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(PDF) (DOC) (JPG)November 1, 2018

Panelists field questions about the Supreme Court processes from the audience.

MAHWAH, N.J. – An academic panel discussion on the current and future role of the Supreme Court in the United States focusing on the potential impact of the Judge Kavanaugh appointment and hearings was held on the Ramapo College of New Jersey campus on October 31. Students and faculty were in attendance for the event sponsored by Ramapo’s School of Science and Human Services, Law and Society program and the Center for Student Involvement.

The discussion covered the historical significance of the Kavanaugh appointment and hearings, the role of the Senate in the confirmation process, and how the U.S. Constitution might endure through such a tumultuous process.

Panelists described an era where ideology and partisanship have come closer together and that the process for placing people in these critical roles is fraught with more predictable outcomes. According to the panelists, the impact of the “Me Too” movement, for example, was witnessed in the careful wording that a number of senators used in describing their decision-making, as reflected in statements where senators found the information about a violent attack to be credible yet planned to vote for Judge Kavanaugh. It is an important historical outcome that the alleged victim(s) was not directly contradicted in a time where it is objectionable to not believe or blame a victim, noted the panelists.

Additional topics that might surface in the future under the jurisdiction of the Supreme Court included the most current challenge to the 14th Amendment that states that children born in the U.S. are automatically U.S. citizens regardless of the parents’ country of origin. “History is repeating itself with just a new group being focused on,” said several panelists.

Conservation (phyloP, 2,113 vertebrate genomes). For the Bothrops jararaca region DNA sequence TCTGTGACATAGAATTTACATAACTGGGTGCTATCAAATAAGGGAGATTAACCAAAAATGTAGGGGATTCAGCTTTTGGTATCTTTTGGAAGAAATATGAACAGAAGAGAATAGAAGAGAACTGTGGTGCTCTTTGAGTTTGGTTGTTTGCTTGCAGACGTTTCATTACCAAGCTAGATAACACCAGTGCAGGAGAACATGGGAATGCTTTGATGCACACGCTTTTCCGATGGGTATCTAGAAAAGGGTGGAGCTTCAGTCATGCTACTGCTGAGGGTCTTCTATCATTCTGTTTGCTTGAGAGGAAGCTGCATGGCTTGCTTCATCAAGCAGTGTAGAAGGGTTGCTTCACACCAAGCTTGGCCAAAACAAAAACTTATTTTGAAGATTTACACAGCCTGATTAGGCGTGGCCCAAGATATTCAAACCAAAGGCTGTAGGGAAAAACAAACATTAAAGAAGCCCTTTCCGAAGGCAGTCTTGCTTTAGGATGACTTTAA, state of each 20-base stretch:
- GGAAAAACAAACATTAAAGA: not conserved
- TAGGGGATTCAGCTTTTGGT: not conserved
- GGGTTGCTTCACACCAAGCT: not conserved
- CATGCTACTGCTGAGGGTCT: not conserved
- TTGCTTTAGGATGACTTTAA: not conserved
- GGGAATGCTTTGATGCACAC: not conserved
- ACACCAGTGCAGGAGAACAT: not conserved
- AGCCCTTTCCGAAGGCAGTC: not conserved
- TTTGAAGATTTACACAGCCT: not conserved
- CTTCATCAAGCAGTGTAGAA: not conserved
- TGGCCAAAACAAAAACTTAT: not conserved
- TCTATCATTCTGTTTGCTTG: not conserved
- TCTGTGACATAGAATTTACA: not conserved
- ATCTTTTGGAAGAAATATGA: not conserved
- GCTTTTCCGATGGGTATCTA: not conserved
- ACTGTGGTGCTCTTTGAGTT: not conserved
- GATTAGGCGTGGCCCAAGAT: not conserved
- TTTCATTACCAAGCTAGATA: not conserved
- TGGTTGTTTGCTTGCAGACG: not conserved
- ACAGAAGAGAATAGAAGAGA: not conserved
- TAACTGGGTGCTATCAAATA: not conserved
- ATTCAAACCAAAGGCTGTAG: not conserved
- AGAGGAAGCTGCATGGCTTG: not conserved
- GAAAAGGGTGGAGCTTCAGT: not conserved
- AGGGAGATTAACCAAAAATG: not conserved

Societal expectations imposed on different genders and how these expectations affect how individuals may be interpreted and judged was also discussed following a rhetorical question about whether a woman would be described as hysterical versus defending herself if she had presented herself as Kavanaugh did during the hearing.

Attendees were educated about the significant power held by Supreme Court clerks. “They screen what cases will be heard, pull the research reviewed by Supreme Court justices, and write opinions that are considered by the justices when reaching their decisions,” said Assistant Professor of Law & Society, Jeffrey Ellsworth.

Panelists included Jeffrey Ellsworth, Assistant Professor of Law & Society; Sarah Martinho, senior Law & Society major, Kat McGee, Director of Title IX, ADA and Compliance Training, Nicole Morgan-Agard, Chief Equity and Diversity Officer/Director of Employee Relations; and Michael Unger, Associate Professor of Political Science.



Ramapo College of New Jersey is the state’s premier public liberal arts college and is committed to academic excellence through interdisciplinary and experiential learning, and international and intercultural understanding. The College is ranked #1 among New Jersey public institutions by College Choice, and is recognized as a top college by U.S. News & World Report, Kiplinger’s, Princeton Review and Money magazine, among others. Ramapo College is also distinguished as a Career Development College of Distinction by, boasts the best campus housing in New Jersey on, and is designated a “Military Friendly College” in Victoria Media’s Guide to Military Friendly Schools.

Established in 1969, Ramapo College offers bachelor’s degrees in the arts, business, humanities, social sciences and the sciences, as well as in professional studies, which include business, education, nursing and social work. In addition, the College offers courses leading to teacher certification at the elementary and secondary levels, and offers graduate programs leading to master’s degrees in Accounting, Business Administration, Educational Technology, Educational Leadership, Nursing, Social Work and Special Education.


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